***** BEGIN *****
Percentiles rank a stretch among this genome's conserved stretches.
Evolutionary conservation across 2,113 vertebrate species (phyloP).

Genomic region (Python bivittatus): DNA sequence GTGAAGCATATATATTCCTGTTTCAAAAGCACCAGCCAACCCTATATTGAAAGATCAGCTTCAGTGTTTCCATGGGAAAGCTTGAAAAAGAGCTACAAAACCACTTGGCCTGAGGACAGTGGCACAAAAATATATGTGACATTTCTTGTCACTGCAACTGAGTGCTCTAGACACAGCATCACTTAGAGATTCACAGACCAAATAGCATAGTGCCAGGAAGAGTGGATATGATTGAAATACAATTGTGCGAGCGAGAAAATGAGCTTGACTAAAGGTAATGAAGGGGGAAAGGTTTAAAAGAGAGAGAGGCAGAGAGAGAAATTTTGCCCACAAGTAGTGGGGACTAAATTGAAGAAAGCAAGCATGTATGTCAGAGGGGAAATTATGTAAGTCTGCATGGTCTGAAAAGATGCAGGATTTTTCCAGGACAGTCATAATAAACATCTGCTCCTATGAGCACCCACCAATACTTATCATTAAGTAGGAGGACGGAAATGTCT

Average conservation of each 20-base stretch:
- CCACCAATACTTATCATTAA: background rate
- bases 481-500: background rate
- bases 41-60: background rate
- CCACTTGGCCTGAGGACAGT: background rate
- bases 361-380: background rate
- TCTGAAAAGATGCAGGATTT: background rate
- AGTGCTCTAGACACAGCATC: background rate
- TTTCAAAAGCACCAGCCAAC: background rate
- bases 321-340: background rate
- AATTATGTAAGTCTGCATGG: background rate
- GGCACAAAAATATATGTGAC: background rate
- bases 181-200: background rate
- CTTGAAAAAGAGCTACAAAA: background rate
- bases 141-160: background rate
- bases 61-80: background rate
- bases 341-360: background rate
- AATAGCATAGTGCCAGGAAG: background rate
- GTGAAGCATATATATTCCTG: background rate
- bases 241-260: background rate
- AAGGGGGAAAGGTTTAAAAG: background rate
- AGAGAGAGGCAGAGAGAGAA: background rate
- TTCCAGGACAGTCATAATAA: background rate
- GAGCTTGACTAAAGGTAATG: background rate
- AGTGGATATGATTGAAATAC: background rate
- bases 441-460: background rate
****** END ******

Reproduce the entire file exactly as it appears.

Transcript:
Percentiles rank a stretch among this genome's conserved stretches.
Evolutionary conservation across 2,113 vertebrate species (phyloP).

Genomic region (Python bivittatus): DNA sequence GTGAAGCATATATATTCCTGTTTCAAAAGCACCAGCCAACCCTATATTGAAAGATCAGCTTCAGTGTTTCCATGGGAAAGCTTGAAAAAGAGCTACAAAACCACTTGGCCTGAGGACAGTGGCACAAAAATATATGTGACATTTCTTGTCACTGCAACTGAGTGCTCTAGACACAGCATCACTTAGAGATTCACAGACCAAATAGCATAGTGCCAGGAAGAGTGGATATGATTGAAATACAATTGTGCGAGCGAGAAAATGAGCTTGACTAAAGGTAATGAAGGGGGAAAGGTTTAAAAGAGAGAGAGGCAGAGAGAGAAATTTTGCCCACAAGTAGTGGGGACTAAATTGAAGAAAGCAAGCATGTATGTCAGAGGGGAAATTATGTAAGTCTGCATGGTCTGAAAAGATGCAGGATTTTTCCAGGACAGTCATAATAAACATCTGCTCCTATGAGCACCCACCAATACTTATCATTAAGTAGGAGGACGGAAATGTCT

Average conservation of each 20-base stretch:
- CCACCAATACTTATCATTAA: background rate
- bases 481-500: background rate
- bases 41-60: background rate
- CCACTTGGCCTGAGGACAGT: background rate
- bases 361-380: background rate
- TCTGAAAAGATGCAGGATTT: background rate
- AGTGCTCTAGACACAGCATC: background rate
- TTTCAAAAGCACCAGCCAAC: background rate
- bases 321-340: background rate
- AATTATGTAAGTCTGCATGG: background rate
- GGCACAAAAATATATGTGAC: background rate
- bases 181-200: background rate
- CTTGAAAAAGAGCTACAAAA: background rate
- bases 141-160: background rate
- bases 61-80: background rate
- bases 341-360: background rate
- AATAGCATAGTGCCAGGAAG: background rate
- GTGAAGCATATATATTCCTG: background rate
- bases 241-260: background rate
- AAGGGGGAAAGGTTTAAAAG: background rate
- AGAGAGAGGCAGAGAGAGAA: background rate
- TTCCAGGACAGTCATAATAA: background rate
- GAGCTTGACTAAAGGTAATG: background rate
- AGTGGATATGATTGAAATAC: background rate
- bases 441-460: background rate